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On April 4, the co-PIs presented the final report of a one-year project funded by the National Science Foundation's research program on the Future of Work at Human-Technology Frontiers. The project, Understanding Emerging Technologies, Racial Equity and the Future of Work, convened experts in the social sciences, computational sciences and engineering to articulate the knowledge needed to shape emergent techologies that are equitable and result in "good" jobs for a wider range of workers, and elicited broader stakeholder feedback on this academic conversation.  

View the report here.

This fall, UMass Amherst was awarded a National Science Foundation ADVANCE Institutional Transformation Grant to develop systemic and sustainable approaches to advance gender equity (including dynamics at the intersection of race and gender) and promote gender equity in ways that involve women and men.  In order to inform our efforts, we need to hear from you. 

On 17 October, David Snow, a Distinguished Professor of Sociology at the University of California, Irvine engaged a packed house at the ISSR lab. Snow lectured on the relationship between right-wing populism and the construction of superfluous populations, drawing from his recent chapter on the topic in Mackert et al’s edited volume Populism and the Crisis of Democracy (Routledge, 2018).

Donald Tomaskovic-Devey

New research from colleagues at the Center for Employment Equity (CEE) finds that while white and Asian men dominate the workforces of the largest Silicon Valley Tech firms, there are companies among their ranks that demonstrate achieving diversity in their workforces is currently possible.

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An interdisciplinary UMass team led by ISSR Director Laurel Smith-Doerr (PI) and Co-PIs Enobong (Anna) Branch, Shlomo Zilberstein, Henry Renski, and Shannon Roberts has received a National Science Foundation conference grant funded under one of the NSF Ten Big Ideas—the Future of Work at Human-Technology Frontiers (HTF). On April 5-6th, the Institute for Social Science Research convened renowned social scientists, computer scientists, engineers and influential professionals from across the U.S. for the second of three meetings funded by this grant, to consider the question of racial equity in how scholars understand emerging technologies and the workplace.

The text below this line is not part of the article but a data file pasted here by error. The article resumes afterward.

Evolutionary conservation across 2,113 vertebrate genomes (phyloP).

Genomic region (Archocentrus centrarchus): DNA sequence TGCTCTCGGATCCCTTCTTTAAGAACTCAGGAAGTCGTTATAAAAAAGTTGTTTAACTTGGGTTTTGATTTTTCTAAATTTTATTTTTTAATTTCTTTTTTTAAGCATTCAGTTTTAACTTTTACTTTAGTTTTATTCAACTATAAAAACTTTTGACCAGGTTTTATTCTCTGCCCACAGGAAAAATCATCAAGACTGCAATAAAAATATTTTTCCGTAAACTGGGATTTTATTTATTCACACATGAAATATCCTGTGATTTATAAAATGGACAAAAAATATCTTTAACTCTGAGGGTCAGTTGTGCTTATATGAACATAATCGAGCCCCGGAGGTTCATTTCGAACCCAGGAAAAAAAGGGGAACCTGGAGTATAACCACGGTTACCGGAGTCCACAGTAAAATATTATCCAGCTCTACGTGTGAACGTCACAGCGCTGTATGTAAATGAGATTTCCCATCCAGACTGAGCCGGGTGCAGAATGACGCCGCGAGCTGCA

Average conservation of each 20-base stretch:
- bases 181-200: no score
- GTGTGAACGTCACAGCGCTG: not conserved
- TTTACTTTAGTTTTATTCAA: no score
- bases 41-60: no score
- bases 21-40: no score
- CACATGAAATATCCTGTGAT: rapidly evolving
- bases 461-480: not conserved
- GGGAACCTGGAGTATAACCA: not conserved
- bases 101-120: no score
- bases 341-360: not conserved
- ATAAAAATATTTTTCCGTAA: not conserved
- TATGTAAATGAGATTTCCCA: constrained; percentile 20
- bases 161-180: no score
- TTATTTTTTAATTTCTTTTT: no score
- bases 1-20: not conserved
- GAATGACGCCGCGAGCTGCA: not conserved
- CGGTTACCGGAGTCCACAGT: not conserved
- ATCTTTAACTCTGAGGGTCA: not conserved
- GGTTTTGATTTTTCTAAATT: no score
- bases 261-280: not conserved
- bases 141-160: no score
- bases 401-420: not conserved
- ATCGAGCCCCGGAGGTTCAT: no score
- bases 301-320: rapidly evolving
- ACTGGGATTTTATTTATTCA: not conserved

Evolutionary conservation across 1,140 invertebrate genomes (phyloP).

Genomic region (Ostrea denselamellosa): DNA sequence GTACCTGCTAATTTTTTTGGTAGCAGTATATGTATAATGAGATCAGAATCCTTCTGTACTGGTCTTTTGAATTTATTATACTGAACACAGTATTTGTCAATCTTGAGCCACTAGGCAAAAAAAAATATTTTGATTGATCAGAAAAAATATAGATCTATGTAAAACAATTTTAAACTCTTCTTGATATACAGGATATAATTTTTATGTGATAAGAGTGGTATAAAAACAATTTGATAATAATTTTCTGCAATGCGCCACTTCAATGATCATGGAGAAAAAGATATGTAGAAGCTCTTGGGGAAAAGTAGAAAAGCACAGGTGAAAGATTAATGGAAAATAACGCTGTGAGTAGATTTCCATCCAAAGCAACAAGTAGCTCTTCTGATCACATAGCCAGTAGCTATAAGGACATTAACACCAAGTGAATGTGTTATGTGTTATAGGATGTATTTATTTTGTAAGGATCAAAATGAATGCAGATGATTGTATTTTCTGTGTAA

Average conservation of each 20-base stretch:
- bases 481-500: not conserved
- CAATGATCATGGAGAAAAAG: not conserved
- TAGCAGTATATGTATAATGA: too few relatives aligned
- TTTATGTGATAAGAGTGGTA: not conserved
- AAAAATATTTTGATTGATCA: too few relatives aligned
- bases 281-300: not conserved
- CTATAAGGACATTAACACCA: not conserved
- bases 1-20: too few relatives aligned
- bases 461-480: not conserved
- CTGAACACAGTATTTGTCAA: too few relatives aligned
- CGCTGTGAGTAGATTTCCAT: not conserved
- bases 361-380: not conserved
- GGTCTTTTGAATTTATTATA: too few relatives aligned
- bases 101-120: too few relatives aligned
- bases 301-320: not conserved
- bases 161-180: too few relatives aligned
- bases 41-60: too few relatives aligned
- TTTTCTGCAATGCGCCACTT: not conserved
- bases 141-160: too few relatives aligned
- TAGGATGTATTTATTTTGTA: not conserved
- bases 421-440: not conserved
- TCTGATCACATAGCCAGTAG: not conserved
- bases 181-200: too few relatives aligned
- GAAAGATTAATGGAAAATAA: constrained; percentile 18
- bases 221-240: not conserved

Registration is open for the 2nd Annual Boston-Wide Women of Color in the Academy Conference: Concrete Steps to Career Success and Advancement!  The conference will be in the Curry Student Center at Northeastern University on Friday, April 27, 2018 from 8:30 am - 6:30 pm.

The newly restored Old Chapel crackled with energy on the morning of November 30, as an over-capacity crowd gathered to hear activist Loretta Ross and public scholar Rickie Solinger reflect on their decades-long collaboration to advance the movement for reproductive justice. The duo offered a frank discussion – punctuated by humor and warmth – about their commitment to work through what might easily have become deep-seated barriers to solidarity between a white historian of the struggle and the Black organizer who founded SisterSong. For the scholar-activist team, authenticity, vulnerability, humbleness and the power to imagine alliances for social justice across racial, class, gender and even international boundaries are all vital to sustaining a productive alliance.

How Scholars and Activists Can Partner for Reproductive and Racial Justice: A Conversation with Loretta Ross and Rickie Solinge
The newly restored Old Chapel crackled with energy on the morning of November 30, as an over-capacity crowd gathered to hear activist Loretta Ross and public scholar Rickie Solinger reflect on their decades-long collaboration to advance the movement for reproductive justice. 
Pathways and Potholes for Women in Science authors

Some sixty members of the University community turned out for the launch of a new volume of research that offers new insights on the realities of women's careers in science. The volume, entitled Pathways, Potholes, and the Persistence of Women in Science: Reconsidering the Pipeline (Lexington Books), is edited by UMass Professor of Sociology and Chancellor's Faculty Advisor for Diversity and Inclusive Excellence  Dr. Enobong (Anna) Branch. With an introduction by Dr. Craig Martin, Professor of Chemistry at UMass Amherst, the panel of three of the volume's authors drew from research across academic and industry science settings to illustrate the supports and constraints that shape women's journeys through careers in science.

Linda Tropp Profile Photo

Linda Tropp (UMass Amherst | Psychological & Brain Sciences) and her co-author Eric Knowles (New York University | Psychology) are making waves with their latest article in The Conversation, an important forum translating social science research for public and policy impact.

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